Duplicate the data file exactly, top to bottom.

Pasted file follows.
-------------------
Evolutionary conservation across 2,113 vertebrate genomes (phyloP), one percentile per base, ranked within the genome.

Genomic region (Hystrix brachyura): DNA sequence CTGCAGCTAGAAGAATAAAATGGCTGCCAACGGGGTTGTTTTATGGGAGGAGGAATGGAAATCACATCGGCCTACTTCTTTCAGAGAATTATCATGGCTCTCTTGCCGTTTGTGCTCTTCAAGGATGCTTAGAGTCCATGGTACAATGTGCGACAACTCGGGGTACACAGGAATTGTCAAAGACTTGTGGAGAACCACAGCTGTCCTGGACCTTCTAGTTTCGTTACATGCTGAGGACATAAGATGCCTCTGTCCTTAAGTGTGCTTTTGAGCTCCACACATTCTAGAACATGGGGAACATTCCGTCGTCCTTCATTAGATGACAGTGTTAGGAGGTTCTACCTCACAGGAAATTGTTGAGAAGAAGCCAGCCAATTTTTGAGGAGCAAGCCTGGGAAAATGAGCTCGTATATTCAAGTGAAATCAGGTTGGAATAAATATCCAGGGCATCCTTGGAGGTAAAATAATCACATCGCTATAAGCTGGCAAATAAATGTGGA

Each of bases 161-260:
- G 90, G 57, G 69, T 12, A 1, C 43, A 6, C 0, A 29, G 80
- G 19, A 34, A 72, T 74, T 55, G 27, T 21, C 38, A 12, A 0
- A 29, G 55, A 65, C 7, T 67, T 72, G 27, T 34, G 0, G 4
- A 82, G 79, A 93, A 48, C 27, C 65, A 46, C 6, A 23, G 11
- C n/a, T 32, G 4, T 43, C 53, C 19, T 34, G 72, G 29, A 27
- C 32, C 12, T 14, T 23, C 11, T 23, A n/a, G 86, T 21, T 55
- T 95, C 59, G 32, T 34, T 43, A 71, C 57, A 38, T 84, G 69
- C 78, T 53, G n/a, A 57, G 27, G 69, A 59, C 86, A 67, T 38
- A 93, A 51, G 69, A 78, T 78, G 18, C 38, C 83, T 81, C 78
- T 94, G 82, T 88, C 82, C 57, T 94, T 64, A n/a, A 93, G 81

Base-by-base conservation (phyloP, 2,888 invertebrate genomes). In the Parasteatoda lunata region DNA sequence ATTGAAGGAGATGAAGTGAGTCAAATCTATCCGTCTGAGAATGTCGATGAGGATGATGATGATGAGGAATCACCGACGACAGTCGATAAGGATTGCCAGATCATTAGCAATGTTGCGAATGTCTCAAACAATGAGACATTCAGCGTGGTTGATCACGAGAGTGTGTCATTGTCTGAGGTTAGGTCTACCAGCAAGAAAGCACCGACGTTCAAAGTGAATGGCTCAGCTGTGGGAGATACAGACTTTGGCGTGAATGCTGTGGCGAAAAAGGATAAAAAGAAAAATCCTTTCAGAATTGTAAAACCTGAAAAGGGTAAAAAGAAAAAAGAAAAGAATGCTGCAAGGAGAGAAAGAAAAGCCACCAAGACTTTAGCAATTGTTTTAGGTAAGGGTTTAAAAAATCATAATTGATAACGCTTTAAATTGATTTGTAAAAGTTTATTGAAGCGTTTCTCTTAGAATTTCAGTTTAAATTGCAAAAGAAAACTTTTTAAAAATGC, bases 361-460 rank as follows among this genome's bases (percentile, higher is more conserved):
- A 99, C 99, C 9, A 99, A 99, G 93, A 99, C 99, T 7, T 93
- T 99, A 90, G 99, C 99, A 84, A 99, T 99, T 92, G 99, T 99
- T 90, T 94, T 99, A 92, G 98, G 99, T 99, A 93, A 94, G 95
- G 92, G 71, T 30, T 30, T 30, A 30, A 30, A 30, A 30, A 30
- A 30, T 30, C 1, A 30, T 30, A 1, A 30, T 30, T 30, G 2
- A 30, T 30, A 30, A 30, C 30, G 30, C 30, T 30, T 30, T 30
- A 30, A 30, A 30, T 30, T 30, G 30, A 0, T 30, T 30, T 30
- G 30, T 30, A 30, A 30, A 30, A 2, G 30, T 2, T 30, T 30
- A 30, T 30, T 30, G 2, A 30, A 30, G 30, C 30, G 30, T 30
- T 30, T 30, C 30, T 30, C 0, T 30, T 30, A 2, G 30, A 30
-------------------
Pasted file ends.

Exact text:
Evolutionary conservation across 2,113 vertebrate genomes (phyloP), one percentile per base, ranked within the genome.

Genomic region (Hystrix brachyura): DNA sequence CTGCAGCTAGAAGAATAAAATGGCTGCCAACGGGGTTGTTTTATGGGAGGAGGAATGGAAATCACATCGGCCTACTTCTTTCAGAGAATTATCATGGCTCTCTTGCCGTTTGTGCTCTTCAAGGATGCTTAGAGTCCATGGTACAATGTGCGACAACTCGGGGTACACAGGAATTGTCAAAGACTTGTGGAGAACCACAGCTGTCCTGGACCTTCTAGTTTCGTTACATGCTGAGGACATAAGATGCCTCTGTCCTTAAGTGTGCTTTTGAGCTCCACACATTCTAGAACATGGGGAACATTCCGTCGTCCTTCATTAGATGACAGTGTTAGGAGGTTCTACCTCACAGGAAATTGTTGAGAAGAAGCCAGCCAATTTTTGAGGAGCAAGCCTGGGAAAATGAGCTCGTATATTCAAGTGAAATCAGGTTGGAATAAATATCCAGGGCATCCTTGGAGGTAAAATAATCACATCGCTATAAGCTGGCAAATAAATGTGGA

Each of bases 161-260:
- G 90, G 57, G 69, T 12, A 1, C 43, A 6, C 0, A 29, G 80
- G 19, A 34, A 72, T 74, T 55, G 27, T 21, C 38, A 12, A 0
- A 29, G 55, A 65, C 7, T 67, T 72, G 27, T 34, G 0, G 4
- A 82, G 79, A 93, A 48, C 27, C 65, A 46, C 6, A 23, G 11
- C n/a, T 32, G 4, T 43, C 53, C 19, T 34, G 72, G 29, A 27
- C 32, C 12, T 14, T 23, C 11, T 23, A n/a, G 86, T 21, T 55
- T 95, C 59, G 32, T 34, T 43, A 71, C 57, A 38, T 84, G 69
- C 78, T 53, G n/a, A 57, G 27, G 69, A 59, C 86, A 67, T 38
- A 93, A 51, G 69, A 78, T 78, G 18, C 38, C 83, T 81, C 78
- T 94, G 82, T 88, C 82, C 57, T 94, T 64, A n/a, A 93, G 81

Base-by-base conservation (phyloP, 2,888 invertebrate genomes). In the Parasteatoda lunata region DNA sequence ATTGAAGGAGATGAAGTGAGTCAAATCTATCCGTCTGAGAATGTCGATGAGGATGATGATGATGAGGAATCACCGACGACAGTCGATAAGGATTGCCAGATCATTAGCAATGTTGCGAATGTCTCAAACAATGAGACATTCAGCGTGGTTGATCACGAGAGTGTGTCATTGTCTGAGGTTAGGTCTACCAGCAAGAAAGCACCGACGTTCAAAGTGAATGGCTCAGCTGTGGGAGATACAGACTTTGGCGTGAATGCTGTGGCGAAAAAGGATAAAAAGAAAAATCCTTTCAGAATTGTAAAACCTGAAAAGGGTAAAAAGAAAAAAGAAAAGAATGCTGCAAGGAGAGAAAGAAAAGCCACCAAGACTTTAGCAATTGTTTTAGGTAAGGGTTTAAAAAATCATAATTGATAACGCTTTAAATTGATTTGTAAAAGTTTATTGAAGCGTTTCTCTTAGAATTTCAGTTTAAATTGCAAAAGAAAACTTTTTAAAAATGC, bases 361-460 rank as follows among this genome's bases (percentile, higher is more conserved):
- A 99, C 99, C 9, A 99, A 99, G 93, A 99, C 99, T 7, T 93
- T 99, A 90, G 99, C 99, A 84, A 99, T 99, T 92, G 99, T 99
- T 90, T 94, T 99, A 92, G 98, G 99, T 99, A 93, A 94, G 95
- G 92, G 71, T 30, T 30, T 30, A 30, A 30, A 30, A 30, A 30
- A 30, T 30, C 1, A 30, T 30, A 1, A 30, T 30, T 30, G 2
- A 30, T 30, A 30, A 30, C 30, G 30, C 30, T 30, T 30, T 30
- A 30, A 30, A 30, T 30, T 30, G 30, A 0, T 30, T 30, T 30
- G 30, T 30, A 30, A 30, A 30, A 2, G 30, T 2, T 30, T 30
- A 30, T 30, T 30, G 2, A 30, A 30, G 30, C 30, G 30, T 30
- T 30, T 30, C 30, T 30, C 0, T 30, T 30, A 2, G 30, A 30